The Roman emperor Tacitus, was known for his remarkably austere lifestyle: he ate sparingly, hardly drank and was not interested in the trappings of wealth; hardly the behaviour you would associate with being an emperor. However, it was a different story when it came to lettuce, he would binge on them claiming that the large quantities he consumed allowed him to get a good night’s sleep.
Wild lettuce was also widely used in the nineteenth century as an alternative to opium. Dried balls of lettuce latex were used as sleep inducers in medieval England, occasionally mixed with henbane and poppy for that extra high. A mild sedative known as lactucarium, prepared from wild lettuce extracts, was used in hospitals up through the Second World War.
There’s some truth to this, and it’s all due to the distinctive milky juice (Pliny the Elder called it “phlegm”) that can be seen oozing from the bottoms of cut lettuce stems. The scientific name for lettuce, Lactuca, is based on this lettuce juice, derived from the Latin lac, which means milk.Technically, it’s not a milk at all, but a latex, a water-based emulsion manufactured by such plants as the rubber tree, the dandelion, and the sapodilla tree, whose dried latex, chicle, was the basis of the first chewing gums.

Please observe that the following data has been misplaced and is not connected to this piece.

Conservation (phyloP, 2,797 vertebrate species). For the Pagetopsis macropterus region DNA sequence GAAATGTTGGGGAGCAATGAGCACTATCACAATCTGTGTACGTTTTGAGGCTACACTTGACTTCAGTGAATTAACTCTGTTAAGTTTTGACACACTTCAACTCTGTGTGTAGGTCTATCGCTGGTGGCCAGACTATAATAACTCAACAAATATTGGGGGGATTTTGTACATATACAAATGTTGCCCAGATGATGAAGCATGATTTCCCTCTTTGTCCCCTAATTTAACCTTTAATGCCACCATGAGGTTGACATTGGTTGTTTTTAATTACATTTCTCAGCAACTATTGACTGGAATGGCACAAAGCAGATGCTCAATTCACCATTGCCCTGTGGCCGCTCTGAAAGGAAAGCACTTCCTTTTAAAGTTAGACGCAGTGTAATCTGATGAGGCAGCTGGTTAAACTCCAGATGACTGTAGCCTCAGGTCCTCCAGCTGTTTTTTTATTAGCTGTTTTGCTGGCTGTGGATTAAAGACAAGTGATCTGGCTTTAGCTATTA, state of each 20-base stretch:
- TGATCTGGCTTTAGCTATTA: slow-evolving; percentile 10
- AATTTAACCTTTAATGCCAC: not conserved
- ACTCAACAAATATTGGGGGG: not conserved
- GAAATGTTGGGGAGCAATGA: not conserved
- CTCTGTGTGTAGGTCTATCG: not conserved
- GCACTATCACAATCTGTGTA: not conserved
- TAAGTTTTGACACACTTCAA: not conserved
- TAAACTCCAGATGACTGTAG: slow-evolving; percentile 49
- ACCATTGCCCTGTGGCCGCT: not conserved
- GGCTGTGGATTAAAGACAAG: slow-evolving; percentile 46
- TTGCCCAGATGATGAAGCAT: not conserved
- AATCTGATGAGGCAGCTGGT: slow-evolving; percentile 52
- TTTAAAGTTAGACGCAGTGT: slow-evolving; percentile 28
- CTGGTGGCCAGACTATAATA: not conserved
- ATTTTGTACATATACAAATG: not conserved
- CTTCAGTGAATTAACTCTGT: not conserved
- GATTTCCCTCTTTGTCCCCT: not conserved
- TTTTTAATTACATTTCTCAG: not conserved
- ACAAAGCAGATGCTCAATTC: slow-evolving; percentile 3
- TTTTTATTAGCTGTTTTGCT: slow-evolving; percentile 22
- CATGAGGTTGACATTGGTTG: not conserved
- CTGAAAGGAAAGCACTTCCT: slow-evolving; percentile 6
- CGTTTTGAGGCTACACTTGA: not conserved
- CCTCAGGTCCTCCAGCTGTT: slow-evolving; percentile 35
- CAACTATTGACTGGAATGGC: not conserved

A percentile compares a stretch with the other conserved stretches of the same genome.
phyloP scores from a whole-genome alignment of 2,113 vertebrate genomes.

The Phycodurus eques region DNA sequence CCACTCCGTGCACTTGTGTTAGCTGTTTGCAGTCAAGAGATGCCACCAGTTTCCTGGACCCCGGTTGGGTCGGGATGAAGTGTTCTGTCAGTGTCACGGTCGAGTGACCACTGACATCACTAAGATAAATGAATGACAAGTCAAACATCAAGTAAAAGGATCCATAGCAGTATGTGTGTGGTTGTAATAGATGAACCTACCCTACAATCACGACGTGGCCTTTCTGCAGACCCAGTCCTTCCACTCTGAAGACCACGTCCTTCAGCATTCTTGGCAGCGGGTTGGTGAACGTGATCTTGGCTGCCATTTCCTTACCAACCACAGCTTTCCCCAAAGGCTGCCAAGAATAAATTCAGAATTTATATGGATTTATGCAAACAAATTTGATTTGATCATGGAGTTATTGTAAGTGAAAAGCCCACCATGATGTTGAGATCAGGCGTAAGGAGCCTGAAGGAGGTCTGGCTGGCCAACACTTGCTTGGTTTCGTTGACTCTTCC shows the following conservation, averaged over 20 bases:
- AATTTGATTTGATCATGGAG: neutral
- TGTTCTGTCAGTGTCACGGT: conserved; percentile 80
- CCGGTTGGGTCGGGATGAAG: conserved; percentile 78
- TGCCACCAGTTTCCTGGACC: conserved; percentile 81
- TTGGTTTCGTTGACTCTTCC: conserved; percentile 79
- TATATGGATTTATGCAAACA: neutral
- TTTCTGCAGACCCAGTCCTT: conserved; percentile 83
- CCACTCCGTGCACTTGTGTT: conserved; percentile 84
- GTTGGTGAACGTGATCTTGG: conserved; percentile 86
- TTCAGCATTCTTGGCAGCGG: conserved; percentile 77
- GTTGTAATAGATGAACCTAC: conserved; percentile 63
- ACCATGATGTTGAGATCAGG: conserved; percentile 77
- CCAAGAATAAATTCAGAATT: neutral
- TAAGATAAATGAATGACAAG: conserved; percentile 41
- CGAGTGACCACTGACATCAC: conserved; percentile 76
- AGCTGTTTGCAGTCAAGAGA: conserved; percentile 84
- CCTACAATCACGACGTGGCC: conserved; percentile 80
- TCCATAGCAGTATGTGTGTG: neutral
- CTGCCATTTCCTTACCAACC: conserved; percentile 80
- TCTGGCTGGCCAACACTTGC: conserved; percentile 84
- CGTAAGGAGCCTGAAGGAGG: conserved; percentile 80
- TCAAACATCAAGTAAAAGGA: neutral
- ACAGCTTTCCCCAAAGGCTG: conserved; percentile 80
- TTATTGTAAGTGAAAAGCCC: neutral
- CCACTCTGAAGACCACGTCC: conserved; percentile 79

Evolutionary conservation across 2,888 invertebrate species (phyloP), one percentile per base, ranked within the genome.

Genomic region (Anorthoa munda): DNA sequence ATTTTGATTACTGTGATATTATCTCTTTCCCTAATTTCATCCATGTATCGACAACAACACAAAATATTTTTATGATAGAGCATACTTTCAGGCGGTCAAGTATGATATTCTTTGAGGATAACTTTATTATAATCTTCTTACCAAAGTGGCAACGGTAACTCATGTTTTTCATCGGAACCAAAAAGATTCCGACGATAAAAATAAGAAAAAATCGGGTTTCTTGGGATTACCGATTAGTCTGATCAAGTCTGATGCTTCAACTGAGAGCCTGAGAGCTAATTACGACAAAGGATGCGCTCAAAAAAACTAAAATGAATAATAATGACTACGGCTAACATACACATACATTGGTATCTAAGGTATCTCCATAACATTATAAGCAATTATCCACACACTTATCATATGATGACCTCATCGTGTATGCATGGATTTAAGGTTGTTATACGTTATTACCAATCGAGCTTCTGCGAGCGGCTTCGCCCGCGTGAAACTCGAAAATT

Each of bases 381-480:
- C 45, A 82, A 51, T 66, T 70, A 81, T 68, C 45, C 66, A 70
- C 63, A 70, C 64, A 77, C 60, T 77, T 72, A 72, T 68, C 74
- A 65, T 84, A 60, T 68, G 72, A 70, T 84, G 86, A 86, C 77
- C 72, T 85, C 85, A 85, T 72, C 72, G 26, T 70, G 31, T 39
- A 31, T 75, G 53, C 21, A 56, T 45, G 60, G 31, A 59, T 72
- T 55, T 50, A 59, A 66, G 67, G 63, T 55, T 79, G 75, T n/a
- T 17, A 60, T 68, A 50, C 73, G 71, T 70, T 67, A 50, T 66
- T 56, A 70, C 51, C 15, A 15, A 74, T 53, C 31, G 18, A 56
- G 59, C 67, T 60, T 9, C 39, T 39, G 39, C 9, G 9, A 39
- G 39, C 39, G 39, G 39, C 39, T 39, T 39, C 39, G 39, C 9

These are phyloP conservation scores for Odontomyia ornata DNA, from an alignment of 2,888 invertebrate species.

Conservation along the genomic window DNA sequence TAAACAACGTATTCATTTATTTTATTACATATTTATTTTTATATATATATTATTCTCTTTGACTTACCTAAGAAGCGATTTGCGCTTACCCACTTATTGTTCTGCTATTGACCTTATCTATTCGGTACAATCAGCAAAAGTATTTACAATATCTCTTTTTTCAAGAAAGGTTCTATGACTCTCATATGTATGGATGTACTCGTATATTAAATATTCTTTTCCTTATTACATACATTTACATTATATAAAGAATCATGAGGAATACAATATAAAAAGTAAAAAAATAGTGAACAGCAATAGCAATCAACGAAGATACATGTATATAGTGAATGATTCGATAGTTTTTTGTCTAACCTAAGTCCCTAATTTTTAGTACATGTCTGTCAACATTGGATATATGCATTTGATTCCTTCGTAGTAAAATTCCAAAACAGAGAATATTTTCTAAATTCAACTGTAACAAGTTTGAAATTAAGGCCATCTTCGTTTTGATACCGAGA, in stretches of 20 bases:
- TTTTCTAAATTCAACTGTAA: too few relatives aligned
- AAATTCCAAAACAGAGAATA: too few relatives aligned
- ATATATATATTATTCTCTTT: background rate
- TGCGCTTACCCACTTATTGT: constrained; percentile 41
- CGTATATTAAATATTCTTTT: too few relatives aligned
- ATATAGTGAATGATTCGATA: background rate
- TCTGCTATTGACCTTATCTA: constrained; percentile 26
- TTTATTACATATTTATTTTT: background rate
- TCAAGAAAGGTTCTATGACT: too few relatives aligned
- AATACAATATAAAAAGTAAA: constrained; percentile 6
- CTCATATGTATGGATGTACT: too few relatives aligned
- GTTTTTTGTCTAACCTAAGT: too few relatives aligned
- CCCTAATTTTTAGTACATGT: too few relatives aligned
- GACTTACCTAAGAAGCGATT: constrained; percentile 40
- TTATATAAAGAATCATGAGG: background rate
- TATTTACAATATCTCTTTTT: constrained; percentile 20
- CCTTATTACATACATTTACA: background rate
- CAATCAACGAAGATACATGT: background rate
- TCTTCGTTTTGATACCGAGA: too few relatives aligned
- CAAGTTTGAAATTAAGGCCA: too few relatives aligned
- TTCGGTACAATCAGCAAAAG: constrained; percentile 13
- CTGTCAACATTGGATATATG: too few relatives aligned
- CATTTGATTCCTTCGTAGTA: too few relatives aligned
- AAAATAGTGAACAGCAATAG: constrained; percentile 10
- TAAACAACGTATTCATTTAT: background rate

Talking of which, did you know a mathematician once calculated that the energy Americans expend everyday when chewing bubble gum was enough to light a city of ten million people and also if you give a monkey some, he will chew it for a couple of minutes, then take it out and stick it to his hair.